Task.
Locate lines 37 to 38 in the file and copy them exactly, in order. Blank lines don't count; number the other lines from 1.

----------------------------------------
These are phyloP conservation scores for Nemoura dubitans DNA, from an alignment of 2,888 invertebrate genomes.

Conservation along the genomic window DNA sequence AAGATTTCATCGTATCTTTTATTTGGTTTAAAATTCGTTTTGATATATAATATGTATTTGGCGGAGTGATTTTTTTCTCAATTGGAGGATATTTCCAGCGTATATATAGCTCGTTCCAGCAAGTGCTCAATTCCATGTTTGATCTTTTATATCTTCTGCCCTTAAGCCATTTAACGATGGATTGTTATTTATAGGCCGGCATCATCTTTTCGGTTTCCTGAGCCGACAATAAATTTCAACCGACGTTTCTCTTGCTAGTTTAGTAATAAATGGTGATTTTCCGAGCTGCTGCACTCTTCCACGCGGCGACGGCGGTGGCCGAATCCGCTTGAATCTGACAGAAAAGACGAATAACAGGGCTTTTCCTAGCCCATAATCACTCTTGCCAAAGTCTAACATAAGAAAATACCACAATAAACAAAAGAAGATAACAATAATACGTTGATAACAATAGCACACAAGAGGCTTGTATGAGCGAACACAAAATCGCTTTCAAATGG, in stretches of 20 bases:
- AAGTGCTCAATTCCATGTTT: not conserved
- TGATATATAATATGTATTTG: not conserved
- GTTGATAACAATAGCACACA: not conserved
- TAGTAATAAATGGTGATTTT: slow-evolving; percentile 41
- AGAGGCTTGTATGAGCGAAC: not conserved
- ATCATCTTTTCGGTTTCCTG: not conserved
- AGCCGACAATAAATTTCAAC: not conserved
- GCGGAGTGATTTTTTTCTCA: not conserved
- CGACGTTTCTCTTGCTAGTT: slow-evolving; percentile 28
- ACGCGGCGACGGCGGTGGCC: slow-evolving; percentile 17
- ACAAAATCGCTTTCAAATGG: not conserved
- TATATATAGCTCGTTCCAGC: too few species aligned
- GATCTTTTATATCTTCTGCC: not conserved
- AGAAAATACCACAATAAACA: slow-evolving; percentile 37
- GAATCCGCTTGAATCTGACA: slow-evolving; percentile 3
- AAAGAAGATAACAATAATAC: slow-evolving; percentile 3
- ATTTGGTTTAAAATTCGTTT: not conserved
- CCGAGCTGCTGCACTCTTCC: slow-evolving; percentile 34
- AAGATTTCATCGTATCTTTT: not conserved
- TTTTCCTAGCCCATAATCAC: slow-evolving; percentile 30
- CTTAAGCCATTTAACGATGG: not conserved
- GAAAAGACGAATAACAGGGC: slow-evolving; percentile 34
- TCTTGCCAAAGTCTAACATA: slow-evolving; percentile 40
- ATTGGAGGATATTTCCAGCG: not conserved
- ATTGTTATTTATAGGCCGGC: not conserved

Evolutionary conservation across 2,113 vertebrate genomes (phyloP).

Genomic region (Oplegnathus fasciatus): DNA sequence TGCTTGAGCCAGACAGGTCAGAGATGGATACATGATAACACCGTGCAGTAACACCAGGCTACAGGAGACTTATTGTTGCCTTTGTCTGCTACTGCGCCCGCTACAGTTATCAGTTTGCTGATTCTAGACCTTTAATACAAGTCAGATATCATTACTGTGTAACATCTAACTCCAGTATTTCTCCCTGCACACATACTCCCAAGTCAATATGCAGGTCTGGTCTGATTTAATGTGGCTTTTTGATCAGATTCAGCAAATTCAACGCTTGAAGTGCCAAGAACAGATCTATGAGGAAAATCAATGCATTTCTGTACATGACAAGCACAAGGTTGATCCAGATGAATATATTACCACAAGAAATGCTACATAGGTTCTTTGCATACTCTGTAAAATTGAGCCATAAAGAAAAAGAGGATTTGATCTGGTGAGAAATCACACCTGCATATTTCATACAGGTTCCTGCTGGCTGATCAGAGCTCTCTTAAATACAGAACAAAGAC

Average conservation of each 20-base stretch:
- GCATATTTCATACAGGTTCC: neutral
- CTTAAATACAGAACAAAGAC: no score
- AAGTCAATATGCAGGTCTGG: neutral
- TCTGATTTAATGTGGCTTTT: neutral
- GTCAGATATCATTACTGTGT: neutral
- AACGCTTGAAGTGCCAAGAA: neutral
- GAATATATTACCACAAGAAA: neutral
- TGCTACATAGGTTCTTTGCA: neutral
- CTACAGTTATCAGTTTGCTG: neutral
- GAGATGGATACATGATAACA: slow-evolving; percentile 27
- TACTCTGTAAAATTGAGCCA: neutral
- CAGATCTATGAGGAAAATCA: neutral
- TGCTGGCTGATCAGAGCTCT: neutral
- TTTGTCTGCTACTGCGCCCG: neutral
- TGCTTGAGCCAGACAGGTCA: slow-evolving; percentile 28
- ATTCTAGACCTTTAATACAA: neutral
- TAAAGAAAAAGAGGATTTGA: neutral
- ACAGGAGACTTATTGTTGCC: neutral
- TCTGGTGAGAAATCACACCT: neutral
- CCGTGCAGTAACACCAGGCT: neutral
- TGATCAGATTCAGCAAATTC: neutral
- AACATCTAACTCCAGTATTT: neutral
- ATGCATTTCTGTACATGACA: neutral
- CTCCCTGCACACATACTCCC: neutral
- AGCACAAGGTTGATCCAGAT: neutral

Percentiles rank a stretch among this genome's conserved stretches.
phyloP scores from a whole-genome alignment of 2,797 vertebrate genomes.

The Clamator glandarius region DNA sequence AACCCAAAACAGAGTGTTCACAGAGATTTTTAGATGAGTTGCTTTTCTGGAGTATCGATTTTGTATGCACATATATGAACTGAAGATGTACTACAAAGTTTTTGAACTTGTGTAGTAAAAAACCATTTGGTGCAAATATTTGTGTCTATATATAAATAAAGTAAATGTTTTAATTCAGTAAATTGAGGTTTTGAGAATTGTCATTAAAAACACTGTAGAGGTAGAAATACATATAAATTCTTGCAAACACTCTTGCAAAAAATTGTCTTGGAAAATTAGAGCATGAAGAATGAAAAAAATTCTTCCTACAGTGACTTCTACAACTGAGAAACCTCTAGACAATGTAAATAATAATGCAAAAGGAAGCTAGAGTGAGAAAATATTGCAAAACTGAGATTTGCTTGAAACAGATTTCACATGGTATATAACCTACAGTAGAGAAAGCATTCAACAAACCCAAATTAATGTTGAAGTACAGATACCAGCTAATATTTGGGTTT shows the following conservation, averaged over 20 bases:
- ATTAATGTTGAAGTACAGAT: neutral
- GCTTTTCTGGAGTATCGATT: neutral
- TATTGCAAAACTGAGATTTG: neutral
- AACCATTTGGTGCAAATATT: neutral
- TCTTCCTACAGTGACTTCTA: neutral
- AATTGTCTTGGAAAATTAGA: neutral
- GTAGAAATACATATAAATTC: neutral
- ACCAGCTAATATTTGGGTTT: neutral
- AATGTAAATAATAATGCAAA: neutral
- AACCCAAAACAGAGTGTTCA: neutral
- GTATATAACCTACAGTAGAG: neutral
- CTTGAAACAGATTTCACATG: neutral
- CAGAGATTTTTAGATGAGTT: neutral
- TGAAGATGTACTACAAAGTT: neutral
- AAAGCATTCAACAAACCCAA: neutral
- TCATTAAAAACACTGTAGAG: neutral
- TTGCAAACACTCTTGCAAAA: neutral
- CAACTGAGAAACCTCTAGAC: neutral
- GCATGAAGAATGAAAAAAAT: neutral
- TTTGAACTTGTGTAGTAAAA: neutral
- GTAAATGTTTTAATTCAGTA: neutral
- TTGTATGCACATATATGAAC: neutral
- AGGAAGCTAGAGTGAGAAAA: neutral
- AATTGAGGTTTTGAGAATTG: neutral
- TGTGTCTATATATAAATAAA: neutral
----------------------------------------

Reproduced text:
- GAATATATTACCACAAGAAA: neutral
- TGCTACATAGGTTCTTTGCA: neutral